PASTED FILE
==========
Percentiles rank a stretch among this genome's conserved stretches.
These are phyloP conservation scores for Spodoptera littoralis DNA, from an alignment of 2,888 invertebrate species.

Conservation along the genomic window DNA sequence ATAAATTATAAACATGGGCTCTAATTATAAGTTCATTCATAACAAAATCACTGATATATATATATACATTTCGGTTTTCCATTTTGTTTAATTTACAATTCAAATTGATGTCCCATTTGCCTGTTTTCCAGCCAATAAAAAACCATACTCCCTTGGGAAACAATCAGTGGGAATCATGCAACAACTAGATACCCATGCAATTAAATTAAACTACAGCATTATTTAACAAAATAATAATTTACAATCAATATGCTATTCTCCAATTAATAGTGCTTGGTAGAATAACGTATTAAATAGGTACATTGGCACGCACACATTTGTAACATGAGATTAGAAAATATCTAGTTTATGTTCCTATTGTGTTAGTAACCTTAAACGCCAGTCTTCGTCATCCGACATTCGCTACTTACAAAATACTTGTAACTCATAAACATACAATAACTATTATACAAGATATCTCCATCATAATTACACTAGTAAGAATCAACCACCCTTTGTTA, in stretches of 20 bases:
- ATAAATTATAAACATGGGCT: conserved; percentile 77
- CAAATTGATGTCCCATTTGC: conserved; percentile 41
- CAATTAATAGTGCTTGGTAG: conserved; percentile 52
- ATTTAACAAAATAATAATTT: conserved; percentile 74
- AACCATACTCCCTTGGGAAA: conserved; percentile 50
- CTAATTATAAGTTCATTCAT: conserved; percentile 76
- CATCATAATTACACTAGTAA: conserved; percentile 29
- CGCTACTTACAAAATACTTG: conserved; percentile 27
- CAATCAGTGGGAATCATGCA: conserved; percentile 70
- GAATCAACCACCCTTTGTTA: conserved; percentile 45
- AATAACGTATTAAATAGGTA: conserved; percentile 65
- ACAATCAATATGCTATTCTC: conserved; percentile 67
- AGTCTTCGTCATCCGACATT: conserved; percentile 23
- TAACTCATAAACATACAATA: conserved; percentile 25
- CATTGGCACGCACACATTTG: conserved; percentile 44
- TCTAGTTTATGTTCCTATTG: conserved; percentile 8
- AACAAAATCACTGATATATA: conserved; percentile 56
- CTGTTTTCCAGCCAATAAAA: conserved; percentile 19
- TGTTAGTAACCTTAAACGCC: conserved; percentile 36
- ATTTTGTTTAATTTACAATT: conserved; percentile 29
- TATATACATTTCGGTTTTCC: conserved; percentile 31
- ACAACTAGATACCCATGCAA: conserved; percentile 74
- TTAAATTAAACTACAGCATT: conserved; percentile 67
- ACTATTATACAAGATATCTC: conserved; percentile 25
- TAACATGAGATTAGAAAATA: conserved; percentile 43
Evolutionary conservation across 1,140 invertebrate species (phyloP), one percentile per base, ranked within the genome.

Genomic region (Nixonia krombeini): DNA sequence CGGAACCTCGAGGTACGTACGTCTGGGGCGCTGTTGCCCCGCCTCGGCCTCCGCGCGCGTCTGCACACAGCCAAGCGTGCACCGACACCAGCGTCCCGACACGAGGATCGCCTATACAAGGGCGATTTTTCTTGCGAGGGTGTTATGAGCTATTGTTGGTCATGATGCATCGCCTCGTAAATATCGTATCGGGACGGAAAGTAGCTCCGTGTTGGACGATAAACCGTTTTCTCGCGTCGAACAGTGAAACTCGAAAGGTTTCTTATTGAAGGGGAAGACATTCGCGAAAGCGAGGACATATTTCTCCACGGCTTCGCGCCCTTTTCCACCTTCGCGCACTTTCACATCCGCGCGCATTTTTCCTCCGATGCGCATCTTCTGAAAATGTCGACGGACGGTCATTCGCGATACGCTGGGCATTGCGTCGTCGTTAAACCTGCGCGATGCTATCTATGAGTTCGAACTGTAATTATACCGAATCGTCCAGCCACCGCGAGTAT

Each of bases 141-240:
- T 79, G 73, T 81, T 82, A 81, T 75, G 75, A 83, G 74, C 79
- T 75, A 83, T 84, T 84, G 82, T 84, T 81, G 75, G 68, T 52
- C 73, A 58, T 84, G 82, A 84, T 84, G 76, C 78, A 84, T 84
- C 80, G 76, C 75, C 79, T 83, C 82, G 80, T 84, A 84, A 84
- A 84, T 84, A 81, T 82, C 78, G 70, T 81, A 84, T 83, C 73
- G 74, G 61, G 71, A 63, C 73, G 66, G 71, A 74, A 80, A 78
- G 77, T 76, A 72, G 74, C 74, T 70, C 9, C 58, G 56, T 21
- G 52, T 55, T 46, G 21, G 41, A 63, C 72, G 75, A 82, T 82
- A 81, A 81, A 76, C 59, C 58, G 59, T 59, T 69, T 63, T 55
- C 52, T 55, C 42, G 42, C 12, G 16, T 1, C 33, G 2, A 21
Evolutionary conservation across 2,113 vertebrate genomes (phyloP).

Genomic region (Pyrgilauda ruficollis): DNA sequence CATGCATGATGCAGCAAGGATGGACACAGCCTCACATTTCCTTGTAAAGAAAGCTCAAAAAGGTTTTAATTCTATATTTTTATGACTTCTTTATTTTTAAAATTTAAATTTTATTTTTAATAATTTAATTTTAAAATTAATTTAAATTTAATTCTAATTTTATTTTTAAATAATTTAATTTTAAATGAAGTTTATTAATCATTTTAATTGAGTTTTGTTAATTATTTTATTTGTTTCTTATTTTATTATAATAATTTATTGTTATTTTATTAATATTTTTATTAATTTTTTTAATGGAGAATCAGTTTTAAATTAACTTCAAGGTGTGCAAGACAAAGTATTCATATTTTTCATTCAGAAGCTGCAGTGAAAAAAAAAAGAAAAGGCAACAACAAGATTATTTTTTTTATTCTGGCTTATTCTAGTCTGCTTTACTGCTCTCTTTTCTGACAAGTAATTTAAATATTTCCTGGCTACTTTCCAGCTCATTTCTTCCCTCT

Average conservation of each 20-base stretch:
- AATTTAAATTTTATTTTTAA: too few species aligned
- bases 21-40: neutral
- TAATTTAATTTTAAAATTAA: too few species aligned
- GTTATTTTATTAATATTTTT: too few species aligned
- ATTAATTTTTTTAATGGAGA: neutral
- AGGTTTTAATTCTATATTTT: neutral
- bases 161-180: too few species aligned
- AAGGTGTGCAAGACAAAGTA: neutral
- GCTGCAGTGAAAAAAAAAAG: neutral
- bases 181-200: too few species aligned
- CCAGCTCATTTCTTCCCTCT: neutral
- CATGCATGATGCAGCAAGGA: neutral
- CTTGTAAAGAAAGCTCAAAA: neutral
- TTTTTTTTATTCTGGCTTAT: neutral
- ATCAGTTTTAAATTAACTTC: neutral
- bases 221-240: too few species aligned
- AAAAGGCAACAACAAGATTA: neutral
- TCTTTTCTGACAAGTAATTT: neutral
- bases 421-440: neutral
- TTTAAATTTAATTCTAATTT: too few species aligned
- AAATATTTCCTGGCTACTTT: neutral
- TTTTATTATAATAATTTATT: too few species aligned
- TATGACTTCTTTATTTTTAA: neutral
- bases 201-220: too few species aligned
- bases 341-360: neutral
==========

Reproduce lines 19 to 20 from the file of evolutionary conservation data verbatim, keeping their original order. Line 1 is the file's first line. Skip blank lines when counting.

- TCTAGTTTATGTTCCTATTG: conserved; percentile 8
- AACAAAATCACTGATATATA: conserved; percentile 56